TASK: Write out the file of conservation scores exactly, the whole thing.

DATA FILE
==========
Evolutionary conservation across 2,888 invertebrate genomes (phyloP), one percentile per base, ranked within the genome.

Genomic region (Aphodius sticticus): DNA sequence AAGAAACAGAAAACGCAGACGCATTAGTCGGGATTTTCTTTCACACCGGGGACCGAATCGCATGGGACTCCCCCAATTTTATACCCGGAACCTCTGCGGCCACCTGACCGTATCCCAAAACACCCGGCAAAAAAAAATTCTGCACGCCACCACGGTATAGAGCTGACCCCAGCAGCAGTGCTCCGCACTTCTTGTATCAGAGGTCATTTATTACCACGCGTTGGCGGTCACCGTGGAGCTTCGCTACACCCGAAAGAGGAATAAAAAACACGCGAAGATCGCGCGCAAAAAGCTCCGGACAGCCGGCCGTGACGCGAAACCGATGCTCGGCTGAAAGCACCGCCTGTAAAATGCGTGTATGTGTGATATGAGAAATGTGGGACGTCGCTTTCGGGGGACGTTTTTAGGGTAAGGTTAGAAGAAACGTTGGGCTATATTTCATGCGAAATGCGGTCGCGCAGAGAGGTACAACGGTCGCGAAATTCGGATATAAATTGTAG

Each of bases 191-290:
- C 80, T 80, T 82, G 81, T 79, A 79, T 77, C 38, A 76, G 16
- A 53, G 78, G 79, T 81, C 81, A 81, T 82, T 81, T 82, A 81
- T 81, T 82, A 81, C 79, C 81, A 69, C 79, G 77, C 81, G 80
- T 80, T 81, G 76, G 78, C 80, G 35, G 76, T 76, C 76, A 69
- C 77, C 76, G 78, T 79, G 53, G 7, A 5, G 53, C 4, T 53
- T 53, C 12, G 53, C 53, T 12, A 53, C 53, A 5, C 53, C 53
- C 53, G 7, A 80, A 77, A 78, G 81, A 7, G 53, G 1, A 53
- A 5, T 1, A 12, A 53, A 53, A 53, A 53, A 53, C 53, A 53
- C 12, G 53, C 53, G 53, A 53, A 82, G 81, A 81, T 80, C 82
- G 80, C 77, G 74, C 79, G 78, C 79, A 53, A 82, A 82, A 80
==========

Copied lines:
Evolutionary conservation across 2,888 invertebrate genomes (phyloP), one percentile per base, ranked within the genome.

Genomic region (Aphodius sticticus): DNA sequence AAGAAACAGAAAACGCAGACGCATTAGTCGGGATTTTCTTTCACACCGGGGACCGAATCGCATGGGACTCCCCCAATTTTATACCCGGAACCTCTGCGGCCACCTGACCGTATCCCAAAACACCCGGCAAAAAAAAATTCTGCACGCCACCACGGTATAGAGCTGACCCCAGCAGCAGTGCTCCGCACTTCTTGTATCAGAGGTCATTTATTACCACGCGTTGGCGGTCACCGTGGAGCTTCGCTACACCCGAAAGAGGAATAAAAAACACGCGAAGATCGCGCGCAAAAAGCTCCGGACAGCCGGCCGTGACGCGAAACCGATGCTCGGCTGAAAGCACCGCCTGTAAAATGCGTGTATGTGTGATATGAGAAATGTGGGACGTCGCTTTCGGGGGACGTTTTTAGGGTAAGGTTAGAAGAAACGTTGGGCTATATTTCATGCGAAATGCGGTCGCGCAGAGAGGTACAACGGTCGCGAAATTCGGATATAAATTGTAG

Each of bases 191-290:
- C 80, T 80, T 82, G 81, T 79, A 79, T 77, C 38, A 76, G 16
- A 53, G 78, G 79, T 81, C 81, A 81, T 82, T 81, T 82, A 81
- T 81, T 82, A 81, C 79, C 81, A 69, C 79, G 77, C 81, G 80
- T 80, T 81, G 76, G 78, C 80, G 35, G 76, T 76, C 76, A 69
- C 77, C 76, G 78, T 79, G 53, G 7, A 5, G 53, C 4, T 53
- T 53, C 12, G 53, C 53, T 12, A 53, C 53, A 5, C 53, C 53
- C 53, G 7, A 80, A 77, A 78, G 81, A 7, G 53, G 1, A 53
- A 5, T 1, A 12, A 53, A 53, A 53, A 53, A 53, C 53, A 53
- C 12, G 53, C 53, G 53, A 53, A 82, G 81, A 81, T 80, C 82
- G 80, C 77, G 74, C 79, G 78, C 79, A 53, A 82, A 82, A 80